A Walk Through the City
Trip Start Nov 08, 2006
260Trip End Ongoing
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Asakusa Temple was just across the river from our hostel, so it was our first stop. There is a very cool market leading down the road to its gate. Japanese travelers generally buy small gifts for friends and family, even on weekend trips. So the stalls are full of cool items like fans, hair sticks, small mirrors, charms (they put them on their cell phones), post cards, tea cups, coin purses, chopsticks, lanterns, masks, and various other sundries.
The temple provided interesting glimpses into Japanese life. The busy walkway housed a large vat with burning incense. Passerbys would fan the smoke toward them as if to bless themselves with it or imbue themselves with some positive properties. There was also a fountain they would drink out of at the foot of the temple. The main temple was surrounded by countless shrines and statues.
From the shrine we walked down alleyways lined with shops and restaurants, through quaint residential districts, and eventually stumbled upon Yanaka cemetery. It wasn't on our map and we weren't looking for it. But a several mile stroll in the wrong direction will lead you to things you had no intention of finding. And this was quite a fortuitous accident. The cemetery grounds were expansive and stunning. We strolled through them leisurely for a couple of hours. At every turn we would find something new to inspect. I'll post the photos separately because there are a few dozen.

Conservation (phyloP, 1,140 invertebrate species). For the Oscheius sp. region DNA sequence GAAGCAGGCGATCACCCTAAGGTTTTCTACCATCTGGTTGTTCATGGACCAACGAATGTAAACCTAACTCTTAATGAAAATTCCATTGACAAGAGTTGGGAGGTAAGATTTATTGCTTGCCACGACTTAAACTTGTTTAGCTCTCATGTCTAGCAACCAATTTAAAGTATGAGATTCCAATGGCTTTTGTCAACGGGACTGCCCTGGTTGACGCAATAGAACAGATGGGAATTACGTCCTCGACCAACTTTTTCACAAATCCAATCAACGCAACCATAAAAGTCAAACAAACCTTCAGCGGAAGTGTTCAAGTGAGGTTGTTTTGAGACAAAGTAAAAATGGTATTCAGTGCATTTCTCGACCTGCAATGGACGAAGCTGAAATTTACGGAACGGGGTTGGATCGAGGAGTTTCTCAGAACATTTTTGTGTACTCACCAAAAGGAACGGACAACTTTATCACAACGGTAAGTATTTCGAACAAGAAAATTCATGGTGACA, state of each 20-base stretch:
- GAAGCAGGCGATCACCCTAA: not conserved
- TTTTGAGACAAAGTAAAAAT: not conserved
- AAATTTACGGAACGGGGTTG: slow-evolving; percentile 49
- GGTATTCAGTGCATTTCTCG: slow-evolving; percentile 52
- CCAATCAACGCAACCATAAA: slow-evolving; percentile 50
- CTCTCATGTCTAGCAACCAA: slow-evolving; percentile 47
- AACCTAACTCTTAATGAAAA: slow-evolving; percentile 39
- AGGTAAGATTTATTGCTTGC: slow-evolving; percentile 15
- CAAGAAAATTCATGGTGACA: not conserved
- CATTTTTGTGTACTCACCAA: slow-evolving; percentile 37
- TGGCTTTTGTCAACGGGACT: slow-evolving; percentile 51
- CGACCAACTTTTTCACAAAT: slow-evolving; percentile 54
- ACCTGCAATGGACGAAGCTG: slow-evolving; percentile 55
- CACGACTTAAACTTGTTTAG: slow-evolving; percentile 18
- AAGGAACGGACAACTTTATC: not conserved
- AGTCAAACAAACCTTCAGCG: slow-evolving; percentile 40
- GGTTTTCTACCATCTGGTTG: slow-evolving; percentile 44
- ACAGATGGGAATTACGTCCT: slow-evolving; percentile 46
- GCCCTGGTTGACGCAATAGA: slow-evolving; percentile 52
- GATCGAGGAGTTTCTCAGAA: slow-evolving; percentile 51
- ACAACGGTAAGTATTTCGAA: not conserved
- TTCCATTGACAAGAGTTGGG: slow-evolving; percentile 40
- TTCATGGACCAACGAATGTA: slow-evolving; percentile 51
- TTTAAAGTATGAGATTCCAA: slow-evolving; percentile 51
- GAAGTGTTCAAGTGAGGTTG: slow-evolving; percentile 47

From there we found our way to Ueno park. It's a huge grounds and is home to several museums, a fountain lined with park benches, dense sections of trees, a zoo, and a pond dotted with paddle boats. The park provides a respite from the chaos of Tokyo that surrounds its borders.
From there we got lost again, which is less fun at the end of the day than at the beginning. But we found a great place to eat and explored another area of the city we had no intention of visiting. And the beautiful thing about Tokyo is that no matter how lost you are, or how far from your destination, there is a metro stop within short walking distance. Then you pay your couple of bucks, have a seat, and speed away.
The metro is quite nice and has more stops than any city I've ever visited. In many places they're only a few hundred meters apart. And while they can't compete with the $.25 price of the Mexico City metro, it's also not standing-room-only for 6 hours of the day. And in Tokyo, you get to read manga over someone's shoulder.
The day ended early. We were exhausted. And there was plenty more to see tomorrow.